A director is defined under Section 2(34) of the Companies Act, 2013 (Herewith referred to as ‘the Act’) as an individual appointed to the Board of a company. Accordingly, the Board is collectively responsible for the supervision and control of the company’s affairs and must act in due compliance with the law and its Articles of Association. Ever since corporate frauds like that of Satyam, Kingfisher, 2G Spectrum inter alia came to light, the Union Government has enacted various amendments to the Act to ensure a more robust system of corporate governance. These frauds revealed that the directors of these companies withheld vital information from shareholders. In this regard, the Union Government had enacted and implemented specific stringent compliance-based provisions regarding directors of a company.
The paper aims to analyse the following research questions:
- Whether the existing domestic framework regarding disqualification and vacation of office of directors leads to a trade-off between transparency of company affairs and a more significant statutory burden levied on directors of a company?
- Whether this domestic framework can be improved to carry out the Union Government’s goals without compromising the position of directors in the corporate set-up?
Section 164(2) of the Act, which deals with disqualification of a director, reads as follows,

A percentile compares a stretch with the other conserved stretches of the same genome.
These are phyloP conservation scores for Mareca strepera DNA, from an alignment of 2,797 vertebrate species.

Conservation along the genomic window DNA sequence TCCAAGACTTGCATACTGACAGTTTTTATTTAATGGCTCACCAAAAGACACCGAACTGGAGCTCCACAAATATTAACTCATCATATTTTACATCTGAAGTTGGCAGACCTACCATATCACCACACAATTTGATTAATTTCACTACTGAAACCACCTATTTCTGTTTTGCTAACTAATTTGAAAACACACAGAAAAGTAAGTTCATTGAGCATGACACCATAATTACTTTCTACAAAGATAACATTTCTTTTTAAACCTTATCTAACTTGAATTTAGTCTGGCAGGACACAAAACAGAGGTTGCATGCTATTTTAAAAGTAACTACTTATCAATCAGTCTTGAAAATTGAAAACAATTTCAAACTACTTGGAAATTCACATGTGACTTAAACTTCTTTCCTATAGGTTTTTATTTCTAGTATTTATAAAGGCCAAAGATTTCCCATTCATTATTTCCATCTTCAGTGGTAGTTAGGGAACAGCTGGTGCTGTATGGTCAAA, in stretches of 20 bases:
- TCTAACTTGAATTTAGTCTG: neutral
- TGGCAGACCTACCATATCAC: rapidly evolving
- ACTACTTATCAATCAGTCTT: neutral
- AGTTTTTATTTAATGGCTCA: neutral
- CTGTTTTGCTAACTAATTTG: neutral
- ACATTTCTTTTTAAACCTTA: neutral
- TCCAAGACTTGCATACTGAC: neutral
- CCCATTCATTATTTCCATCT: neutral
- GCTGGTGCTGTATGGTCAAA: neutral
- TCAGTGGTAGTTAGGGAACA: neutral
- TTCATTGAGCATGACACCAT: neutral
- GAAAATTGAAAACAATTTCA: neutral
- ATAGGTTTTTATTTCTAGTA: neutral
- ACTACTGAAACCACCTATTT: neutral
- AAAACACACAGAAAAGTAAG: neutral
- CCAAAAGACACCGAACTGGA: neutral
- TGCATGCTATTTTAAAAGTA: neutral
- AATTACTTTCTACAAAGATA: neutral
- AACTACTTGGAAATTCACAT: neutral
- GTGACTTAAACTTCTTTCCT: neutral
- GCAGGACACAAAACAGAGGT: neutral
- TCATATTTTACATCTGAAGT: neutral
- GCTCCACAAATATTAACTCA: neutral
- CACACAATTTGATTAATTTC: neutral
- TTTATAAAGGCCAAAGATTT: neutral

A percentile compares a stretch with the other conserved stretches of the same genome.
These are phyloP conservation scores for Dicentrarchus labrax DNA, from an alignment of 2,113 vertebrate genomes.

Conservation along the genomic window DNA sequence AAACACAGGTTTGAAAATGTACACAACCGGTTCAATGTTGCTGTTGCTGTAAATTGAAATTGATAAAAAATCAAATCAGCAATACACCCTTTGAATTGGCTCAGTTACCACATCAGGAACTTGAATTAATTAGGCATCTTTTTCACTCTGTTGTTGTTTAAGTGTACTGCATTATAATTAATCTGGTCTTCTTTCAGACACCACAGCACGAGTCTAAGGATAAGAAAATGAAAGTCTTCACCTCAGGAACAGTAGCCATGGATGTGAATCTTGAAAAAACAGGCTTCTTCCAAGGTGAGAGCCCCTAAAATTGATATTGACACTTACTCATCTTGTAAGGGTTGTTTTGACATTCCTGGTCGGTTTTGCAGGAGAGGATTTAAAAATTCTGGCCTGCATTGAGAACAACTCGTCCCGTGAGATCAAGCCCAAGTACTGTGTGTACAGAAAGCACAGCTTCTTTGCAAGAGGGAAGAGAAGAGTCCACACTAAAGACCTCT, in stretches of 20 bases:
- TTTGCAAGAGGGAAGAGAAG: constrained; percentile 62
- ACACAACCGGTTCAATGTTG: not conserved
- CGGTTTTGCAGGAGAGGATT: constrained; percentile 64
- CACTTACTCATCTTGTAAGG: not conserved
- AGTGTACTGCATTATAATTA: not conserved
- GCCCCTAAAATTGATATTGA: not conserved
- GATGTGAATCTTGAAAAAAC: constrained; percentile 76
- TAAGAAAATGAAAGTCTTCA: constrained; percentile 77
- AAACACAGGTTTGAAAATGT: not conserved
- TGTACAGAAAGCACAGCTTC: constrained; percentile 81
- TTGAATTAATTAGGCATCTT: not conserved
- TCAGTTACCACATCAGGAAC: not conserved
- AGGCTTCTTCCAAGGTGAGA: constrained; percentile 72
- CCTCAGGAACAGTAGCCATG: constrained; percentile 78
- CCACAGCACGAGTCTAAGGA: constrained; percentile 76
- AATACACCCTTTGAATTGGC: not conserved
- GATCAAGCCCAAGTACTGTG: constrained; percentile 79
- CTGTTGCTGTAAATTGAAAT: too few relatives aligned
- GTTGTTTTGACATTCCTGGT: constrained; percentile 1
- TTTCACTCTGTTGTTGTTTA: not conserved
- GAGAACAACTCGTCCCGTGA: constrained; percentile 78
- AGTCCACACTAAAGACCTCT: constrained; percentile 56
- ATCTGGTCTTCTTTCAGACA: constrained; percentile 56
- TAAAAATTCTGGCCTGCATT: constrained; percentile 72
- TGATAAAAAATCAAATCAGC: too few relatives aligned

“No person who is or has been a director of a company which (a) has not filed financial statements or annual returns for any continuous period of three financial years; or (b) has failed to repay the deposits accepted by it or pay interest thereon or to redeem any debentures on the due date or pay the interest due thereon or pay any dividend declared and such failure to pay or redeem continues for one year or more, shall be eligible to be re-appointed as a director of that company or appointed in other company for a period of five years from the date on which the said company fails to do so. Provided that where a person is appointed as a director of a company which is in default of clause (a) or clause (b), he shall not incur the disqualification for a period of six months from the date of his appointment.”